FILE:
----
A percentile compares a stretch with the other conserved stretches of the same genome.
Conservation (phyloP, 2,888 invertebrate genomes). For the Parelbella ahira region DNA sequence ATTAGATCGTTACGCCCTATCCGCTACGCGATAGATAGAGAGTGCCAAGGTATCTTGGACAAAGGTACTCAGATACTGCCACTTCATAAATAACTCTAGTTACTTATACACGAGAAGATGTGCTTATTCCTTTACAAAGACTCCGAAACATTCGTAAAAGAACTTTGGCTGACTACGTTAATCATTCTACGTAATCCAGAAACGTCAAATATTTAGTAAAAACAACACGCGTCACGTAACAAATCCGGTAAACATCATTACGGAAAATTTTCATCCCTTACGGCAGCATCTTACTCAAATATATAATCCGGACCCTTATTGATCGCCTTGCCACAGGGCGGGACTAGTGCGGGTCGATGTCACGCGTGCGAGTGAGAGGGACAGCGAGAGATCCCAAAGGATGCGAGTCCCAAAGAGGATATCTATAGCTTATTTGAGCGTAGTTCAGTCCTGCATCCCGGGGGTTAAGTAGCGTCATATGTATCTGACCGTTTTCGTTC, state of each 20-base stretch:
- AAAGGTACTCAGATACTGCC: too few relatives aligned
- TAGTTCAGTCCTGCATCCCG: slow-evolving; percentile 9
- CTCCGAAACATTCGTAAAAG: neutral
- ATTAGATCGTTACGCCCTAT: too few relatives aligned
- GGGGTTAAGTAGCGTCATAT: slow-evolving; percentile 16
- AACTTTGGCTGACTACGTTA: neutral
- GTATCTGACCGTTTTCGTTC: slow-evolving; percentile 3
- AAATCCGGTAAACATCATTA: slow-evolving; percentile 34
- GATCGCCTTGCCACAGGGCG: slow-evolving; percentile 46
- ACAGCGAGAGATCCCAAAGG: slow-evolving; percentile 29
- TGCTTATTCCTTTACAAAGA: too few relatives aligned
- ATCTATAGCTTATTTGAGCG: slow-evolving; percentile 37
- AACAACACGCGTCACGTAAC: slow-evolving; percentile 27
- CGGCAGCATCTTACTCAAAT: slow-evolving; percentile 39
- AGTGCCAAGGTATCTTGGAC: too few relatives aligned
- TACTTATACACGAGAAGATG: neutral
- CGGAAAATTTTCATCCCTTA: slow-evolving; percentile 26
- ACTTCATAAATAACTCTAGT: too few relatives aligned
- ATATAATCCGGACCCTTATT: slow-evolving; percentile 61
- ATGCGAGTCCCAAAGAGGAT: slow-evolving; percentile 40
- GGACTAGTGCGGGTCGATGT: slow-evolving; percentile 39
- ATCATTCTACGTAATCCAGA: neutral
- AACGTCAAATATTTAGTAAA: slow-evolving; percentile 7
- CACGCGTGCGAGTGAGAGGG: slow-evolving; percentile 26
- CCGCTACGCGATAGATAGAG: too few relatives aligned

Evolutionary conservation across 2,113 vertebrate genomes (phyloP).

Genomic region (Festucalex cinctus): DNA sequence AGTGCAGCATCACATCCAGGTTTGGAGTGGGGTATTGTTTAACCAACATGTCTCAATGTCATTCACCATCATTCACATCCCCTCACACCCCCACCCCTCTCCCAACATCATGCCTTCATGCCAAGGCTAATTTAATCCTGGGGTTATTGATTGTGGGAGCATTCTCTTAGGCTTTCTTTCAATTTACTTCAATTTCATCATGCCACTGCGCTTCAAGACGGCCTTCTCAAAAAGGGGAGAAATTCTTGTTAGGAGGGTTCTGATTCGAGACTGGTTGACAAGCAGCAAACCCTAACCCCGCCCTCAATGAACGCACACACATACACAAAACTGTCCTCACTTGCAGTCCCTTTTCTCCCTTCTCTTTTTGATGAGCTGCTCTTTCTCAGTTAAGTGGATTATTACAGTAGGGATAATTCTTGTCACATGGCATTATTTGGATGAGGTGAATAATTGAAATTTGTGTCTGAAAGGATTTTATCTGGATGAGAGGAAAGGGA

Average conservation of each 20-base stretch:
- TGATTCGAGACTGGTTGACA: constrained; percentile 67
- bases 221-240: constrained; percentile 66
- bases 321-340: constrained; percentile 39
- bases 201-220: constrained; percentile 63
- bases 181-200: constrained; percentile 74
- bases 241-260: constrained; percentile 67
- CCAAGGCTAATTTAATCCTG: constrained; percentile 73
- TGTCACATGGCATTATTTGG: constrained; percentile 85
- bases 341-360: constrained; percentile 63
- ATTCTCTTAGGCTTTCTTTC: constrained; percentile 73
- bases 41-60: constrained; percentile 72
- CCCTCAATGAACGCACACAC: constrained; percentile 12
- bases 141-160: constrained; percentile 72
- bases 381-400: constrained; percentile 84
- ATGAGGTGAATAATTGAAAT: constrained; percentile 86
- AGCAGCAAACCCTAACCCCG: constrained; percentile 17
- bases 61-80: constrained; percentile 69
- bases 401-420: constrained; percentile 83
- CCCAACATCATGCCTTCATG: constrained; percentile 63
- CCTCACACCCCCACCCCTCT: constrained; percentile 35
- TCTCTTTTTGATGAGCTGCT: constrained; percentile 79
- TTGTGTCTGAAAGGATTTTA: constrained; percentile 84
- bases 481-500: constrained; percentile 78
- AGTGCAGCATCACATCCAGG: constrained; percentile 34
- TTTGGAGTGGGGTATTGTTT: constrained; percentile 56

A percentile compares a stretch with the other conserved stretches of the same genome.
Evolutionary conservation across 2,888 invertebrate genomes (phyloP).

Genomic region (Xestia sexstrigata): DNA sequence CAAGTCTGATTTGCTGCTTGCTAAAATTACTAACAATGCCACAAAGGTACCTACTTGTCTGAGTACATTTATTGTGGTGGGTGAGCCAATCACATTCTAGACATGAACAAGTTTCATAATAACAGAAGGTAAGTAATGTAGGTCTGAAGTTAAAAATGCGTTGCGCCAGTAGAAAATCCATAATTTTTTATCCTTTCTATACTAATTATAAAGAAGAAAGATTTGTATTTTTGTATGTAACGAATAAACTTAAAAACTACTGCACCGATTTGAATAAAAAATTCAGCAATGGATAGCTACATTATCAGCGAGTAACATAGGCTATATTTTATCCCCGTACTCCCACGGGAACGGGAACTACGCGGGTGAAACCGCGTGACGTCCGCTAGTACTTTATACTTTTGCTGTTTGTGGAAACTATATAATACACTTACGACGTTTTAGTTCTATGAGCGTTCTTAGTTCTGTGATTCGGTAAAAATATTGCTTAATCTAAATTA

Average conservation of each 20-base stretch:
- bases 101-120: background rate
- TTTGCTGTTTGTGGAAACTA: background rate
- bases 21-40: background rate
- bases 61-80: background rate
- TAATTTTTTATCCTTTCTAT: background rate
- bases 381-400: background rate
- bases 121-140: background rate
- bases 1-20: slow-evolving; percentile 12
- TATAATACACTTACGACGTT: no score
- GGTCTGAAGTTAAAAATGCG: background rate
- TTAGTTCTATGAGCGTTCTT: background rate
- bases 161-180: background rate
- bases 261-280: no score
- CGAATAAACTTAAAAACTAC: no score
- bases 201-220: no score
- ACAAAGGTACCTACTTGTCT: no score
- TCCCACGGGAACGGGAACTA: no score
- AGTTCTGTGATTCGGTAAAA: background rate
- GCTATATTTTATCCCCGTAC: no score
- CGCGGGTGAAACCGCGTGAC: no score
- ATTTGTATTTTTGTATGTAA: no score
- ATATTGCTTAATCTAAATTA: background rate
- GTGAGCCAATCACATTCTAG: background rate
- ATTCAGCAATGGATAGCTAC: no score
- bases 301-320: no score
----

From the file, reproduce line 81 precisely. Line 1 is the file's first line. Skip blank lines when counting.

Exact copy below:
- ATATTGCTTAATCTAAATTA: background rate